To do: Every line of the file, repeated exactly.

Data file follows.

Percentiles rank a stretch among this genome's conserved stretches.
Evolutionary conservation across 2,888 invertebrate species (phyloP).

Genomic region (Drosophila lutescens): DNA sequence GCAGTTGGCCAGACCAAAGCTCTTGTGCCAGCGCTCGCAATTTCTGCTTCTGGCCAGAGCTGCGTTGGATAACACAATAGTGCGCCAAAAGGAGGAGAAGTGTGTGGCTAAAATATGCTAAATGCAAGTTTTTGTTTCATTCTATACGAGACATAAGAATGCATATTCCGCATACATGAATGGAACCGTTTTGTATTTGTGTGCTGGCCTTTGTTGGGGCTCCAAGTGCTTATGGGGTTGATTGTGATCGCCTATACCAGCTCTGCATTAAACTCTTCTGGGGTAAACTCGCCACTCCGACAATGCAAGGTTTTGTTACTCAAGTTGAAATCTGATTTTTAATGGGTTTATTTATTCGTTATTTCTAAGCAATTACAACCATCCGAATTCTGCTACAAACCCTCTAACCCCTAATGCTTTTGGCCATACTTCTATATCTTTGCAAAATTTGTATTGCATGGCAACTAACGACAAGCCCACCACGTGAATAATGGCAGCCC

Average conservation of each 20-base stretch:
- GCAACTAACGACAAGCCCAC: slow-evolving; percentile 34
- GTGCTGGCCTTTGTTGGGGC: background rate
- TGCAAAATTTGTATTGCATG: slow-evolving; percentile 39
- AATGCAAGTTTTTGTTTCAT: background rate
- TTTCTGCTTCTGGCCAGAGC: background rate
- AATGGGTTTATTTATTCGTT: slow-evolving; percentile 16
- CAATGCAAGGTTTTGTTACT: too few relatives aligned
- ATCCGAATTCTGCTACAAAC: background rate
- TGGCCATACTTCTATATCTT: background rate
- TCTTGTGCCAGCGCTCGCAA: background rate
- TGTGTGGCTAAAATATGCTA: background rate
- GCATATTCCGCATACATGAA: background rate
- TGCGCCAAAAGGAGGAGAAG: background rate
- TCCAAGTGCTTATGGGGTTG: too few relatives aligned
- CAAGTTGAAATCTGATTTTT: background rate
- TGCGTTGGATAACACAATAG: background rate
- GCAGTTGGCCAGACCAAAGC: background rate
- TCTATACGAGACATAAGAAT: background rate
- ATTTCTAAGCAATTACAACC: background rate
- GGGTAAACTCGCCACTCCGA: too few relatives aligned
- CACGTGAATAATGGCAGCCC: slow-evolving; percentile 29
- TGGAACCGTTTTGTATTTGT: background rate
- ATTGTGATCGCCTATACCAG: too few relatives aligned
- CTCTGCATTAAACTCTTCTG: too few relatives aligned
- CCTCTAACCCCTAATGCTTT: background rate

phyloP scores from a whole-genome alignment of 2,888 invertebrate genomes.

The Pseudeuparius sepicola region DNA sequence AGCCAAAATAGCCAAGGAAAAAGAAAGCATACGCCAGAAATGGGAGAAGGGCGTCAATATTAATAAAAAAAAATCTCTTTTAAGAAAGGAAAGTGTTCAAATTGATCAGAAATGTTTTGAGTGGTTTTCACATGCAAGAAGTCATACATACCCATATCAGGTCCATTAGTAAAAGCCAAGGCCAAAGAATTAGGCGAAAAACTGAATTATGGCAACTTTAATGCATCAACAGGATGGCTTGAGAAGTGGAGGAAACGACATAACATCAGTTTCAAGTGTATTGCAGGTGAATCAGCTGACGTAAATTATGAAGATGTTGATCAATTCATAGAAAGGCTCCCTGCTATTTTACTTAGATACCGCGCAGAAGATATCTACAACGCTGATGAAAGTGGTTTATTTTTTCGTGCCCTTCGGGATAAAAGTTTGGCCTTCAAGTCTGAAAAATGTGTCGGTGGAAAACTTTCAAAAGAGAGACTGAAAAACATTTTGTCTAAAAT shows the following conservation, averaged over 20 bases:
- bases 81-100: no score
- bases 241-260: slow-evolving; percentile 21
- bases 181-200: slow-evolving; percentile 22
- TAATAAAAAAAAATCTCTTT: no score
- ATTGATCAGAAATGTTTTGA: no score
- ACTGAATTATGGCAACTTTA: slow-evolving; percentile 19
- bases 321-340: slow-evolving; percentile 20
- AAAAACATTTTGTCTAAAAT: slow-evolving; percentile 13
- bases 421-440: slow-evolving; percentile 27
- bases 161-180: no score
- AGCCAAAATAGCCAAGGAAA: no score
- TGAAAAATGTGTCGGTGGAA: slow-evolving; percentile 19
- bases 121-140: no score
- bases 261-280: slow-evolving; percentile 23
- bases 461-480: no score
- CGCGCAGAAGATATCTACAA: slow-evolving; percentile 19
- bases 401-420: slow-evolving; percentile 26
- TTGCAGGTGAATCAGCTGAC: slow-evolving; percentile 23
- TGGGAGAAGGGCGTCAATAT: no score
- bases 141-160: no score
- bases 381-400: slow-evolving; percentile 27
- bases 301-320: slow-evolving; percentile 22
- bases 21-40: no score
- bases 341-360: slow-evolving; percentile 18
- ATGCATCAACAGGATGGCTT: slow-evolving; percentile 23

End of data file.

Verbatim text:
Percentiles rank a stretch among this genome's conserved stretches.
Evolutionary conservation across 2,888 invertebrate species (phyloP).

Genomic region (Drosophila lutescens): DNA sequence GCAGTTGGCCAGACCAAAGCTCTTGTGCCAGCGCTCGCAATTTCTGCTTCTGGCCAGAGCTGCGTTGGATAACACAATAGTGCGCCAAAAGGAGGAGAAGTGTGTGGCTAAAATATGCTAAATGCAAGTTTTTGTTTCATTCTATACGAGACATAAGAATGCATATTCCGCATACATGAATGGAACCGTTTTGTATTTGTGTGCTGGCCTTTGTTGGGGCTCCAAGTGCTTATGGGGTTGATTGTGATCGCCTATACCAGCTCTGCATTAAACTCTTCTGGGGTAAACTCGCCACTCCGACAATGCAAGGTTTTGTTACTCAAGTTGAAATCTGATTTTTAATGGGTTTATTTATTCGTTATTTCTAAGCAATTACAACCATCCGAATTCTGCTACAAACCCTCTAACCCCTAATGCTTTTGGCCATACTTCTATATCTTTGCAAAATTTGTATTGCATGGCAACTAACGACAAGCCCACCACGTGAATAATGGCAGCCC

Average conservation of each 20-base stretch:
- GCAACTAACGACAAGCCCAC: slow-evolving; percentile 34
- GTGCTGGCCTTTGTTGGGGC: background rate
- TGCAAAATTTGTATTGCATG: slow-evolving; percentile 39
- AATGCAAGTTTTTGTTTCAT: background rate
- TTTCTGCTTCTGGCCAGAGC: background rate
- AATGGGTTTATTTATTCGTT: slow-evolving; percentile 16
- CAATGCAAGGTTTTGTTACT: too few relatives aligned
- ATCCGAATTCTGCTACAAAC: background rate
- TGGCCATACTTCTATATCTT: background rate
- TCTTGTGCCAGCGCTCGCAA: background rate
- TGTGTGGCTAAAATATGCTA: background rate
- GCATATTCCGCATACATGAA: background rate
- TGCGCCAAAAGGAGGAGAAG: background rate
- TCCAAGTGCTTATGGGGTTG: too few relatives aligned
- CAAGTTGAAATCTGATTTTT: background rate
- TGCGTTGGATAACACAATAG: background rate
- GCAGTTGGCCAGACCAAAGC: background rate
- TCTATACGAGACATAAGAAT: background rate
- ATTTCTAAGCAATTACAACC: background rate
- GGGTAAACTCGCCACTCCGA: too few relatives aligned
- CACGTGAATAATGGCAGCCC: slow-evolving; percentile 29
- TGGAACCGTTTTGTATTTGT: background rate
- ATTGTGATCGCCTATACCAG: too few relatives aligned
- CTCTGCATTAAACTCTTCTG: too few relatives aligned
- CCTCTAACCCCTAATGCTTT: background rate

phyloP scores from a whole-genome alignment of 2,888 invertebrate genomes.

The Pseudeuparius sepicola region DNA sequence AGCCAAAATAGCCAAGGAAAAAGAAAGCATACGCCAGAAATGGGAGAAGGGCGTCAATATTAATAAAAAAAAATCTCTTTTAAGAAAGGAAAGTGTTCAAATTGATCAGAAATGTTTTGAGTGGTTTTCACATGCAAGAAGTCATACATACCCATATCAGGTCCATTAGTAAAAGCCAAGGCCAAAGAATTAGGCGAAAAACTGAATTATGGCAACTTTAATGCATCAACAGGATGGCTTGAGAAGTGGAGGAAACGACATAACATCAGTTTCAAGTGTATTGCAGGTGAATCAGCTGACGTAAATTATGAAGATGTTGATCAATTCATAGAAAGGCTCCCTGCTATTTTACTTAGATACCGCGCAGAAGATATCTACAACGCTGATGAAAGTGGTTTATTTTTTCGTGCCCTTCGGGATAAAAGTTTGGCCTTCAAGTCTGAAAAATGTGTCGGTGGAAAACTTTCAAAAGAGAGACTGAAAAACATTTTGTCTAAAAT shows the following conservation, averaged over 20 bases:
- bases 81-100: no score
- bases 241-260: slow-evolving; percentile 21
- bases 181-200: slow-evolving; percentile 22
- TAATAAAAAAAAATCTCTTT: no score
- ATTGATCAGAAATGTTTTGA: no score
- ACTGAATTATGGCAACTTTA: slow-evolving; percentile 19
- bases 321-340: slow-evolving; percentile 20
- AAAAACATTTTGTCTAAAAT: slow-evolving; percentile 13
- bases 421-440: slow-evolving; percentile 27
- bases 161-180: no score
- AGCCAAAATAGCCAAGGAAA: no score
- TGAAAAATGTGTCGGTGGAA: slow-evolving; percentile 19
- bases 121-140: no score
- bases 261-280: slow-evolving; percentile 23
- bases 461-480: no score
- CGCGCAGAAGATATCTACAA: slow-evolving; percentile 19
- bases 401-420: slow-evolving; percentile 26
- TTGCAGGTGAATCAGCTGAC: slow-evolving; percentile 23
- TGGGAGAAGGGCGTCAATAT: no score
- bases 141-160: no score
- bases 381-400: slow-evolving; percentile 27
- bases 301-320: slow-evolving; percentile 22
- bases 21-40: no score
- bases 341-360: slow-evolving; percentile 18
- ATGCATCAACAGGATGGCTT: slow-evolving; percentile 23